The countdown is underway! People around the country are eagerly anticipating one of nature’s most awe-inspiring sights: a total solar eclipse.
On the morning of Monday, August 21, 2017, all of North America will be treated to an eclipse of the sun. Anyone within the path of totality can see the total solar eclipse. This path, where the moon will completely cover the sun and the sun’s tenuous atmosphere – the corona – can be seen, will stretch from Salem, Oregon to Charleston, South Carolina.
Observers outside this path – such as here in Bellingham – will still be treated to a great view of celestial events. Our area can see a partial solar eclipse, where the moon covers part of the sun’s disk.
No Eclipse Glasses Available at Bellingham Libraries
Bellingham Public Library is not distributing solar eclipse viewing glasses. While many news reports advise people to check with their local public libraries for glasses, we have no glasses to distribute and we know of no local source for them.
Watch Live Stream of Eclipse at Central Library
Bellingham Public Library will display eclipse coverage at the Central Library on Monday, Aug. 21, exact location in the library to be determined. The Central Library opens at 10 a.m. that day and we expect to provide live-streamed coverage from when we open until about noon.
Eclipse Timing for Bellingham
Times for partial and total phases of the eclipse vary depending on location. Here’s the timetable for the eclipse in Bellingham:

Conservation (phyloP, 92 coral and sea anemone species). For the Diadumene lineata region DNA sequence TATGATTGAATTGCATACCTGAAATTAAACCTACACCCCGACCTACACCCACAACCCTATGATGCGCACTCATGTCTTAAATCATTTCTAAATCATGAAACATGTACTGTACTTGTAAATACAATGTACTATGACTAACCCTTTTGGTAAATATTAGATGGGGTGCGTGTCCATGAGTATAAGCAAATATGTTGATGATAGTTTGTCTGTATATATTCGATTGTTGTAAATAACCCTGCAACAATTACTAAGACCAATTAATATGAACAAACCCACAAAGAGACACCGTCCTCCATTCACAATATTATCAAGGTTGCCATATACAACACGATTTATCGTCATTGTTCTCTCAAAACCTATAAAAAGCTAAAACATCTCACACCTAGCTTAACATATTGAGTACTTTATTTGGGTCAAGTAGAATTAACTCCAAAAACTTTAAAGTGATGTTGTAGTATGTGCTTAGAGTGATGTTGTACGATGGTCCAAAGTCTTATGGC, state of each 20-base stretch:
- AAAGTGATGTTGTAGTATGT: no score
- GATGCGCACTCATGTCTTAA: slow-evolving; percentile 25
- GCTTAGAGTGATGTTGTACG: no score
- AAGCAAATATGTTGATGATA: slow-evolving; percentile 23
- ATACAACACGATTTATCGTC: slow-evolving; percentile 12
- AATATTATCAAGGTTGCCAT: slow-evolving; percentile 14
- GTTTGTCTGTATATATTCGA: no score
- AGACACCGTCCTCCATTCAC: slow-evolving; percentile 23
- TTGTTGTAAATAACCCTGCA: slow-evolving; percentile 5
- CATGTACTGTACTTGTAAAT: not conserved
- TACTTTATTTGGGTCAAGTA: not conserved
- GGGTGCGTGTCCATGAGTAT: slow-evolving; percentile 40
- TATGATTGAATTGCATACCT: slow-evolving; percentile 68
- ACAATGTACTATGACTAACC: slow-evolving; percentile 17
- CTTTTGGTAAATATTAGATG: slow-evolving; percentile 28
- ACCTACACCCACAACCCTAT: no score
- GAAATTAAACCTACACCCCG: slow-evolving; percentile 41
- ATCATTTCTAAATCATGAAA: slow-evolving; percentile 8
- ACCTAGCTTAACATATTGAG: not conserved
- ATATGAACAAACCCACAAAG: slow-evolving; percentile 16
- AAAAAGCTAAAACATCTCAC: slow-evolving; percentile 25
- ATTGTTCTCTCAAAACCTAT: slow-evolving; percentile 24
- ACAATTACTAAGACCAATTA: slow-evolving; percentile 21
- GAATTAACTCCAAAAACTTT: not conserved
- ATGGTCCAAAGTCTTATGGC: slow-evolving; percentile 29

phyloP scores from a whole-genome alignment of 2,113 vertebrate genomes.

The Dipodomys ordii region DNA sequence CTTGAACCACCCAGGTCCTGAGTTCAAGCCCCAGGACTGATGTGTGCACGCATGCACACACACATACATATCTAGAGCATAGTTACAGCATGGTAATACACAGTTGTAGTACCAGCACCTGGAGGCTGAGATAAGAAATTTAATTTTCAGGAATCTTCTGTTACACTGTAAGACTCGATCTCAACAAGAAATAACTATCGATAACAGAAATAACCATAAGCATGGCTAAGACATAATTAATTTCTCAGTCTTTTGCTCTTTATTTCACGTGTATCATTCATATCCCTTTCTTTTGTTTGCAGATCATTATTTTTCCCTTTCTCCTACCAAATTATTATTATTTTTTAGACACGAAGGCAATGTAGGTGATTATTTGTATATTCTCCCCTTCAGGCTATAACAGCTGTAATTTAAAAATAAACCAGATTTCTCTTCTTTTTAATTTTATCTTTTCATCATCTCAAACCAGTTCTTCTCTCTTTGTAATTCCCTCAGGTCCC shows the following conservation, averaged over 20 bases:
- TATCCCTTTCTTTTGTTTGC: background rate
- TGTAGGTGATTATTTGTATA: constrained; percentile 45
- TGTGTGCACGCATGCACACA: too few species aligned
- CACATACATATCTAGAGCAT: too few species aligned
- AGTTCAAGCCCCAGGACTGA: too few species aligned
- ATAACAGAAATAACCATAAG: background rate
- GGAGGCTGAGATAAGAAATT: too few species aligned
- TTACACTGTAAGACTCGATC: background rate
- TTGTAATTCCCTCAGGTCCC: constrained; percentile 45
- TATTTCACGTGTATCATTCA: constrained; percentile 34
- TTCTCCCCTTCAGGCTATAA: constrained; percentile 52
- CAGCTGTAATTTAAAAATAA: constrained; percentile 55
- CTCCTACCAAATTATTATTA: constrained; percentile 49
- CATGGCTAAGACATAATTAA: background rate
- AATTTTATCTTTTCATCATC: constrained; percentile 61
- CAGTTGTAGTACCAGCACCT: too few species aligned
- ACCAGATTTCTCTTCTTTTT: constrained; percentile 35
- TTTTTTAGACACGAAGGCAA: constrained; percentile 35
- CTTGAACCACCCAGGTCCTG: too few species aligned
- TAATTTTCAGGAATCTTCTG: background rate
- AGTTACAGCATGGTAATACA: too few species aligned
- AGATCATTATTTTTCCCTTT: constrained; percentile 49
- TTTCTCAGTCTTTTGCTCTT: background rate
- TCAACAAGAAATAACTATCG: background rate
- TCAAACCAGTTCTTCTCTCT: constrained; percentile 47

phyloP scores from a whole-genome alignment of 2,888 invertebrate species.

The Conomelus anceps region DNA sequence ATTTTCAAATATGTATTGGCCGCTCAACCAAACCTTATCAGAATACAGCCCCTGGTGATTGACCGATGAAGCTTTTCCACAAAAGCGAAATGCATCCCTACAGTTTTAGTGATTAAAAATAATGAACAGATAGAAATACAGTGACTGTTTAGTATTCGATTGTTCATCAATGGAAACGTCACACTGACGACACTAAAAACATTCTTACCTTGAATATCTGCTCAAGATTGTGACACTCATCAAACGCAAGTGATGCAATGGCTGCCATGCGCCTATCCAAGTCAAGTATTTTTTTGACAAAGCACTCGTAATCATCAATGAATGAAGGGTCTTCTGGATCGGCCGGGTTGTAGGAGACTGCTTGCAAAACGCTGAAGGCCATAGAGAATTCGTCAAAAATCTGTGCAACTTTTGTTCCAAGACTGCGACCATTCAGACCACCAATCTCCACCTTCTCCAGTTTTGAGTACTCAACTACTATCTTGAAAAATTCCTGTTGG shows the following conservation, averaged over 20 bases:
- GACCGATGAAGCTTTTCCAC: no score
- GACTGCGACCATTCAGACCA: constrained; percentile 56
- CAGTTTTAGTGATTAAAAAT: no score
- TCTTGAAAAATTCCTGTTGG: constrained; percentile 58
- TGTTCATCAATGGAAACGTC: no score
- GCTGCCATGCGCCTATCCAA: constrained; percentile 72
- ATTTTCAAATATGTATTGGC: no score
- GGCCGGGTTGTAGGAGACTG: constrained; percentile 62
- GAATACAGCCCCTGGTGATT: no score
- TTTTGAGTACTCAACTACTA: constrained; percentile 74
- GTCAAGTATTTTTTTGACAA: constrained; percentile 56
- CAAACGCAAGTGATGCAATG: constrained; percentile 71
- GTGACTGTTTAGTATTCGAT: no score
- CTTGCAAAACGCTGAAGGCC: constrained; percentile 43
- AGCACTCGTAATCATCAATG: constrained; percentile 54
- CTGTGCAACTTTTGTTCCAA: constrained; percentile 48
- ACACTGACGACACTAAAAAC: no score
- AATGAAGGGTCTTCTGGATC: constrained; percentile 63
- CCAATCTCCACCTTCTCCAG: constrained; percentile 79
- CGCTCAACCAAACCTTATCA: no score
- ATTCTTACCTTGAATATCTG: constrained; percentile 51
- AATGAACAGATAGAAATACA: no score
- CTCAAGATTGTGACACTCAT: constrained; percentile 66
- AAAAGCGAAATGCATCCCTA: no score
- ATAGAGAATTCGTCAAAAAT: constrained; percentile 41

- Start of partial eclipse: 9:09 58 seconds a.m.
- Maximum eclipse: 10:21 30 seconds a.m.
- End of partial eclipse: 12:38 42 seconds p.m.
We have collected some key resources from among dozens and dozens of great sources to help people have a safe, interesting eclipse experience.
Check out this list of websites and books to enhance your experience of the total solar eclipse, including links to a live stream of the eclipse when it is in progress.
- Library handouts and display
A display on the main floor at our Central Library provides handouts and other materials for people interested in the eclipse, including take-home instructions for building a pinhole camera to protect your eyes. These handouts are printable and linked below:
More About Protecting Your Eyes
Protect your eyes while observing the eclipse! While not in the path of totality, Bellingham is in the 90% path and requires either special glasses or projectors to view the partial eclipse safely. Looking directly at the sun, even during a partial eclipse, may damage your eyes. Here are alternatives for protecting your eyes:
About the Stanford SOLAR Center: Acting as the education and public outreach arm of the Solar Observatories Group, and funded by NASA, the SOLAR Center provides resources, activities, and projects relating to the Sun for teachers, students, and the public.
- Project using a telescope or binoculars with instructions from the Astronomical Society of the Pacific
About the Astronomical Society of the Pacific (ASP): ASP partners with NASA, AAS, National Science Foundation, and other leading professional and educational organizations in North America and overseas to advance science literacy through astronomy.
- The Whatcom Museum is offering a workshop for building a device on August 19. Cost is $5-$10.